What's surprising is that Shen himself can't play the accordion, though he obviously has a deep affection for the instrument.
After the collapse of Baile factory, Shen invested all his 40,000 yuan in severance pay to buy the factory's equipment. He asked former colleagues to join him in his company, which several did for the sake of old friendships.
"I quit my job at an advertising agency and came to do equipment maintenance for Shen in 2004," said a 74-year-old man surnamed Sun. "If some of us hadn't helped him, this factory would never have gotten off the ground."
Sun lives in Qingpu District, which means four hours of commuting every day.
"I still owe him years of wages," Shen says ruefully. "I can't really express how much I appreciate their support."
But solidarity aside, business is still tough.
Shen and mechanics of the older generation put quality before profit. When some of Shen's friends suggest he go modern by advertising through livestreaming and opening a WeChat account and an online store, he brushed the suggestions aside. He tells them that making accordions is the only thing he knows.
"Most of the accordions exported from China are cheap and low-quality, but I want to break that stereotype," says Shen. "Our company can offer high-quality and customized products."
In order to cut costs, Shen wears several hats. He cooks lunch for his employees, drives to pick them up for work and is the nighttime security guard.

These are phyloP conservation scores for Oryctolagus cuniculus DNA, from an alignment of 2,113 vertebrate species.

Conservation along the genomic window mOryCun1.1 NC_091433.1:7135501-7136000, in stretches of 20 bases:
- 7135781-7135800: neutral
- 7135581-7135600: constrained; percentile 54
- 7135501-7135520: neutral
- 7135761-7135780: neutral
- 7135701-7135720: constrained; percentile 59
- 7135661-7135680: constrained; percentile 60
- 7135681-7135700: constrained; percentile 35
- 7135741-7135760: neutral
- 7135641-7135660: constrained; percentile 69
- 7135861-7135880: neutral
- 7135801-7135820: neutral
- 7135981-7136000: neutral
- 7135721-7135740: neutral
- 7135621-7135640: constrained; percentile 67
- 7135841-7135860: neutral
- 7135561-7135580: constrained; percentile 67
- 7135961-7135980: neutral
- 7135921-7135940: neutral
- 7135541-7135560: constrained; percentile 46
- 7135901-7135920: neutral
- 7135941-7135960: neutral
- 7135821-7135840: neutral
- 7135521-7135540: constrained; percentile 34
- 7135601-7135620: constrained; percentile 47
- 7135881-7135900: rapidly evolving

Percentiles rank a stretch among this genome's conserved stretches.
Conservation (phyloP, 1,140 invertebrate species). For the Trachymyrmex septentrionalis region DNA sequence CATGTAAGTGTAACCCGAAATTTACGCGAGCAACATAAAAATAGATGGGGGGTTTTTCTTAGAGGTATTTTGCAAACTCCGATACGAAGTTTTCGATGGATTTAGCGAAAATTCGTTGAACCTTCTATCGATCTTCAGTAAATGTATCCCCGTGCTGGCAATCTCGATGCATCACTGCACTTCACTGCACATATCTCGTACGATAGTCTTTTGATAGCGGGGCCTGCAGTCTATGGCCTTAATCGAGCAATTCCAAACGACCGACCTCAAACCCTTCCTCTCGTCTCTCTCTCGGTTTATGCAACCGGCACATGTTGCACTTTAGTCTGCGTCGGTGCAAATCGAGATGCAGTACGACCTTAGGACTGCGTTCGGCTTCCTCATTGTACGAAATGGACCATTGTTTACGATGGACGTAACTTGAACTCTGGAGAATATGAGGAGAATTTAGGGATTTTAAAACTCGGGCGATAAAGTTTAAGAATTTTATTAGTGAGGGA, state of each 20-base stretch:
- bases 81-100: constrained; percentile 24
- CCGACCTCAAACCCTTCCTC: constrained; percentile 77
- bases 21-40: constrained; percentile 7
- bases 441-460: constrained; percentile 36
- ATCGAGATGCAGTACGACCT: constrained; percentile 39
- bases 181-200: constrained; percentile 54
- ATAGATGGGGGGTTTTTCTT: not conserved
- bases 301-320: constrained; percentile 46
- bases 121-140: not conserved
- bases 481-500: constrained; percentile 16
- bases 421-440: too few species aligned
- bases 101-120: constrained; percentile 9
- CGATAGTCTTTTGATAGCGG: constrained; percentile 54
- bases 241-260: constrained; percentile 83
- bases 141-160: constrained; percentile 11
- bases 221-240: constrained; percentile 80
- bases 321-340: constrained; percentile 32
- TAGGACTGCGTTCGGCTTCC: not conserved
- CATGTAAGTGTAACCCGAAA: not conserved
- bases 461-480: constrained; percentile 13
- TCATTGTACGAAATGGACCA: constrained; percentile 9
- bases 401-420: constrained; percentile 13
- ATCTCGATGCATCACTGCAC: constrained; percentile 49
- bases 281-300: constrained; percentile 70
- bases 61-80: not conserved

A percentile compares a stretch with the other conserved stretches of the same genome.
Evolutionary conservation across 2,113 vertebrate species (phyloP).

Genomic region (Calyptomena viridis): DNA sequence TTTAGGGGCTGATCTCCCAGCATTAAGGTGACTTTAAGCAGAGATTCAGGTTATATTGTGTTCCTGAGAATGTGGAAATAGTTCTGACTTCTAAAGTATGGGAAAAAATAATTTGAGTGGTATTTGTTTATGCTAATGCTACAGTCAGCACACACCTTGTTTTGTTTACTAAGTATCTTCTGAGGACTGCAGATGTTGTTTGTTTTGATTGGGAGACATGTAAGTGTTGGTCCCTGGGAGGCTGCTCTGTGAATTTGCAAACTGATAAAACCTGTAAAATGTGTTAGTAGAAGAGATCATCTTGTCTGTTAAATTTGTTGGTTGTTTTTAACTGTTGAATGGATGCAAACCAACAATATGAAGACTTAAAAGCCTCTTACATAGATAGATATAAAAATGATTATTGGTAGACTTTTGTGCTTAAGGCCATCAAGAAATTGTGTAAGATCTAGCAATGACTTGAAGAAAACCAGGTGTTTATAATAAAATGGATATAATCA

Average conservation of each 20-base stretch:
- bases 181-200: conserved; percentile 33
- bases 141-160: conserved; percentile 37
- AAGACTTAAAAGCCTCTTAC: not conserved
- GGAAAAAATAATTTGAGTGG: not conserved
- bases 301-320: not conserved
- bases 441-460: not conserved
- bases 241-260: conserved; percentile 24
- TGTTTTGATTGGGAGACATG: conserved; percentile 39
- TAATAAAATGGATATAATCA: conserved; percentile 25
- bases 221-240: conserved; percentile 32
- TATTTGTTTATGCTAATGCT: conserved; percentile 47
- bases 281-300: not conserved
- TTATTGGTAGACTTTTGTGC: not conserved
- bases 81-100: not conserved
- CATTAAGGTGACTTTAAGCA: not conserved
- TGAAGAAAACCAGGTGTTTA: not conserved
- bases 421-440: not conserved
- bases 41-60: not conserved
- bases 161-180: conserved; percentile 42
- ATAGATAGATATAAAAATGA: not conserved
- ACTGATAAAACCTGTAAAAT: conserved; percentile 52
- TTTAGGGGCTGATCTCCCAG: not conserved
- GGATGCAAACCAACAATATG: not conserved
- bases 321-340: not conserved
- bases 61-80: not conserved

"I get up at 7 or 8 in the morning and go to bed at 2 or 3 in the morning," says Shen. "It is hard. I don't know how long I can hold on, but I will try. Only when the business improves will I return to my family."
In 2016, Shen's company had racked up debts of hundreds of thousands of yuan. His wife urged him to file for bankruptcy, but Shen refused because he didn't want to let down friends who had sacrificed to help him out over the years.
Shen's wife gave him two choices: bankruptcy or divorce.
Tossing and turning in bed for several nights, Shen chose the latter, though he knew they were both still in love and would never marry anyone else. It was a heartbreaking decision. His wife and son borrowed money everywhere they could in order to help him pay off the debt. Shen confidently believed that he would return to them when he earned the money back.
But that day hasn't come yet.
I ask Shen whether he regrets it all. Following a short silence, he bursts into tears.
"I owed my wife and son too much," Shen answers. "I don't have any other choice now. If I don't run the company, where can I go? I wouldn't even have a place to sleep. Being the doorkeeper of the factory gives me an excuse to stay here overnight."
The sad mood is suddenly interrupted by the joyful sound of an accordion. A 72-year-old man surnamed Chen is playing the song "Our Life Full of Sunshine." He visits Chen's factory frequently on a voluntary basis to test the newly produced accordions.
Chen says he learned to play the accordion while a member of an artistic group in the 1960s. He met Shen around 20 years ago, when his old accordion needed repair and the factory that had manufactured it was closed.
"Shen's factory is the only surviving accordion workshop in Shanghai," says Chen. "I really like the instrument. When I hear its cheerful sound, I forget all my troubles."
It's lunch time. Shen makes a simple dish today – wax gourd with pork ribs soup.
"Our boss's specialty is red braised pork belly," says a 43-year-old employee surnamed Liu. "We often joke that our boss should open a restaurant. The food he cooks is really delicious."
Shen laughs. He has put aside the mournful moments of a few minutes earlier and seems once again buoyed by his determination to make a success of his factory.